Biti sticks the boot into Zanu PF-led regime

Former Finance Minister Tendai Biti
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Former Finance minister Tendai Laxton Biti has no kind words for President Robert Mugabe’s government which he said cannot be expected to fix Zimbabwe’s problems and he tells Deputy Chief Writer Tendai Kamhungira in this interview that it would be foolhardy to expect the regime to mend the economy when it is responsible for its current mess.

Below are the excerpts of the interview.

Q: What is your assessment of the economy?

A: I think (former Finance minister Patrick) Chinamasa took this economy to a level and depth which no other person, which no other regime has ever taken us to. He inherited an economy that was fairly stable and the statistics speak for themselves. This is an economy that had scars and the huge scar that the economy had was the meltdown of the 1997-2008. An 11-year period in respect of which our economy lost 60 percent of its value and Chinamasa ought to have known that our economy is very cyclical; it goes through these cycles of slumps and booms. But particularly, this economy loves elongated periods of slumps. It loves to stay in a ditch. So as a Finance minister, your duty is to implement under cyclical fiscal policies to pursue thorough fiscal consolidation to prevent these slumps and booms. So, during the Government of National Unity (GNU), we maintained a very strong under cyclical fiscal policies anchored on fiscal discipline, we ate what we killed, anchored on macro-economic stability, anchored on financial sector stability.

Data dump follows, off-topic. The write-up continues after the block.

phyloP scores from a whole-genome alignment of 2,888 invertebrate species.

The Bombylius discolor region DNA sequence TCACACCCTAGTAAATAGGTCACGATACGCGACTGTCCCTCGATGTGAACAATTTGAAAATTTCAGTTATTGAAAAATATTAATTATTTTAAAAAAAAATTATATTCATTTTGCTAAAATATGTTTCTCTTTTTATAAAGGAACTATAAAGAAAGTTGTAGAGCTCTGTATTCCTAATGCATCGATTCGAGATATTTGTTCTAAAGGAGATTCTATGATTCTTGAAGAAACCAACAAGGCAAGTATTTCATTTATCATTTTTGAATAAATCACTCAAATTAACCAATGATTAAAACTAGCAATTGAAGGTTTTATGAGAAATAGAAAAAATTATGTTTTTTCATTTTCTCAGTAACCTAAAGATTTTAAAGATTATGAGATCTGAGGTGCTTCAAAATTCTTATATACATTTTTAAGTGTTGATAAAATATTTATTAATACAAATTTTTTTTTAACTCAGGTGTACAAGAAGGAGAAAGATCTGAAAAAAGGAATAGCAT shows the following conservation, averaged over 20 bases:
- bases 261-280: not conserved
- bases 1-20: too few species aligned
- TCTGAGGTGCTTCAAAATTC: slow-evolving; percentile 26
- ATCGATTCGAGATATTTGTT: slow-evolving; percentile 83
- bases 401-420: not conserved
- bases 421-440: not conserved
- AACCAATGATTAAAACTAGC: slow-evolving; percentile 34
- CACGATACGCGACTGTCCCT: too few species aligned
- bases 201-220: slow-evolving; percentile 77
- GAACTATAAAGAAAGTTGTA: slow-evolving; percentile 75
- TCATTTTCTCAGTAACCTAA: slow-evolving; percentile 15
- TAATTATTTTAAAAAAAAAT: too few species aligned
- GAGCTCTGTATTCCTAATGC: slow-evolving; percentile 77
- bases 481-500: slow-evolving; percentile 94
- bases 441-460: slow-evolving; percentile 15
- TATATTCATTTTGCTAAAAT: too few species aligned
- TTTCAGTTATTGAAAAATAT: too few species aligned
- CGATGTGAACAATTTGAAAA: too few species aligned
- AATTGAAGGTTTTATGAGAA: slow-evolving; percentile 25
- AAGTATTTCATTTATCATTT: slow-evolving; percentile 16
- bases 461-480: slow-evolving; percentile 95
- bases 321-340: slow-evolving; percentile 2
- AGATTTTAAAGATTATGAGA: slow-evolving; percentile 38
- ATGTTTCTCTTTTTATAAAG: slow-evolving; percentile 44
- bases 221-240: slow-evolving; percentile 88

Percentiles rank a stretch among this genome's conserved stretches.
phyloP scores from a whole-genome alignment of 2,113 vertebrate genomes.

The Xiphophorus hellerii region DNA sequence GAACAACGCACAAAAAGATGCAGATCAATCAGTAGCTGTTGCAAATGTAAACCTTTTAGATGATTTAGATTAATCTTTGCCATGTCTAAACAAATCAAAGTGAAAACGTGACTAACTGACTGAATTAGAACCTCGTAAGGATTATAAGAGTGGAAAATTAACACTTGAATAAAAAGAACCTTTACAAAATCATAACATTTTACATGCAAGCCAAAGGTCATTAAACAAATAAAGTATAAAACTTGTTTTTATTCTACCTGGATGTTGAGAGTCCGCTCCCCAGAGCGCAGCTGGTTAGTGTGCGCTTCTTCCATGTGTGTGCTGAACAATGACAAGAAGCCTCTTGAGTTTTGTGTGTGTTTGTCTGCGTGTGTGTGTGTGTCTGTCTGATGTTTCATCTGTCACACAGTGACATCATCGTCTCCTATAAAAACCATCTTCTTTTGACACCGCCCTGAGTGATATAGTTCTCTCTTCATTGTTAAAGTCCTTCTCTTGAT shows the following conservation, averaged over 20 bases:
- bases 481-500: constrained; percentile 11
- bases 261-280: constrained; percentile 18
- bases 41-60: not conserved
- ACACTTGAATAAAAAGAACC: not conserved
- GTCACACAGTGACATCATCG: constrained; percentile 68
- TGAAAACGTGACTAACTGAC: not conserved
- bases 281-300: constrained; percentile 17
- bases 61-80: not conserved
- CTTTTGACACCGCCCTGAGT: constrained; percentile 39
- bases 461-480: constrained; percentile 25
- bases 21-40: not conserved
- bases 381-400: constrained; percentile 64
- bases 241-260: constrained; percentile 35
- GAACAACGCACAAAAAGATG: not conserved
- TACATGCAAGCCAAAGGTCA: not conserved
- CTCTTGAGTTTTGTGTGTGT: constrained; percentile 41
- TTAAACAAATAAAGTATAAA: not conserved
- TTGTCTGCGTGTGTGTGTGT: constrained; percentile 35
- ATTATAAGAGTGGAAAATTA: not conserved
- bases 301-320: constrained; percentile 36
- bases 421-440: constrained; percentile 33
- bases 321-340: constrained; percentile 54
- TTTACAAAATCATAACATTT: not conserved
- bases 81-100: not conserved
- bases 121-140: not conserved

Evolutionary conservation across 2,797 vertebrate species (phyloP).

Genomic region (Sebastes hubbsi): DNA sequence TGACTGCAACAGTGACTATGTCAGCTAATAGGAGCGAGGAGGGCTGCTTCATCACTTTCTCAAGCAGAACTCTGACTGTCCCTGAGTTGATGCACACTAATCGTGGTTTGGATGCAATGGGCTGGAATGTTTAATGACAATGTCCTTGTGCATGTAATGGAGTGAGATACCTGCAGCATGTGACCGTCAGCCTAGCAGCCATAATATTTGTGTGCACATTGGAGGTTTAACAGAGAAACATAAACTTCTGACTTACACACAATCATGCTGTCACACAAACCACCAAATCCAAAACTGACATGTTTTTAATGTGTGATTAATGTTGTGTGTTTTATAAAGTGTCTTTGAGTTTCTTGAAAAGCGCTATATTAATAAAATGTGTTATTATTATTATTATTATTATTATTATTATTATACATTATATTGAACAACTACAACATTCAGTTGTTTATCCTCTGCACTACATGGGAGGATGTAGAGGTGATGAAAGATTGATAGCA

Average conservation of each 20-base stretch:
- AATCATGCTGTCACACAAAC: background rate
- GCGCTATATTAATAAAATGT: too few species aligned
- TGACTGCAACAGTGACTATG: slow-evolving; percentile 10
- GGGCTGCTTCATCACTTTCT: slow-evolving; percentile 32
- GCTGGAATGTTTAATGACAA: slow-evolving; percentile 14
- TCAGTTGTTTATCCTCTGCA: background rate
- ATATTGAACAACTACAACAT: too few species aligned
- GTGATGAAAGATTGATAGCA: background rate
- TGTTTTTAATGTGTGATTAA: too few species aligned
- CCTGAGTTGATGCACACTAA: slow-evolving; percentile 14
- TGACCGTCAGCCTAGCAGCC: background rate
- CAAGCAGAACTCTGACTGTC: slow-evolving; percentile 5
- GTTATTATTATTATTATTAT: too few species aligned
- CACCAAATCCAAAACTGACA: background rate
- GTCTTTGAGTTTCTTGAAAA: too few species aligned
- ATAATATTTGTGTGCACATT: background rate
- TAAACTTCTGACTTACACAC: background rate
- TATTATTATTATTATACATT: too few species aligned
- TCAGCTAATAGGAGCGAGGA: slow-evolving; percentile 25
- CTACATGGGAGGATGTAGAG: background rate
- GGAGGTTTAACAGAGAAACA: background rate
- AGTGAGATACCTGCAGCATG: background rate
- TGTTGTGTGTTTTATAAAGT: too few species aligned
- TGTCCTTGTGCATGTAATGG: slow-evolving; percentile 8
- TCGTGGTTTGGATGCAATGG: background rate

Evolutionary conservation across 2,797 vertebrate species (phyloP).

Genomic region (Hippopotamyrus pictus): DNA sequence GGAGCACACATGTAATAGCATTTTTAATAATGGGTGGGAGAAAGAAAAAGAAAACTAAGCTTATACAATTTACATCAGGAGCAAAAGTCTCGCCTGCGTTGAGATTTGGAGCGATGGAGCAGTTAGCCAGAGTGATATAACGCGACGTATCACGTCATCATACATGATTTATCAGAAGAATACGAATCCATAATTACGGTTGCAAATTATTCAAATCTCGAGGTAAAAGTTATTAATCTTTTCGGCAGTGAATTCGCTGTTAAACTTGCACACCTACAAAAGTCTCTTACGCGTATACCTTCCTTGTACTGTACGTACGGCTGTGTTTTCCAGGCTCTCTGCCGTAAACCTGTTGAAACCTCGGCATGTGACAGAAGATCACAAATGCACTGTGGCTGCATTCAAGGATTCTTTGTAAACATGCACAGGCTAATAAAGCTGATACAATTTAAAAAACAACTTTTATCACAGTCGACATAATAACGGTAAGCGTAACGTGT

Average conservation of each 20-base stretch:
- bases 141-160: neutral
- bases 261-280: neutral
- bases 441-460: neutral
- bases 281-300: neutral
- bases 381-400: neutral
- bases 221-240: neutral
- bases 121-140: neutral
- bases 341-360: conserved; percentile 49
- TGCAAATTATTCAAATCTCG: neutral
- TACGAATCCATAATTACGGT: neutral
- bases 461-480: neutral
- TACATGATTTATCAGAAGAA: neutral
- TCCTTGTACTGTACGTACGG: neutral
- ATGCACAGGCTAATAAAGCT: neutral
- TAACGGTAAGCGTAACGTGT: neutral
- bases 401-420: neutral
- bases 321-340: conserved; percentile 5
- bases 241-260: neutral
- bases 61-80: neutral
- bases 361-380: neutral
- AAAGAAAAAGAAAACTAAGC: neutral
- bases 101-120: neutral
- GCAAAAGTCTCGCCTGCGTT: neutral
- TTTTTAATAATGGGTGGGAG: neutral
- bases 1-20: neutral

Q: Where do you think government went wrong on its economic policies?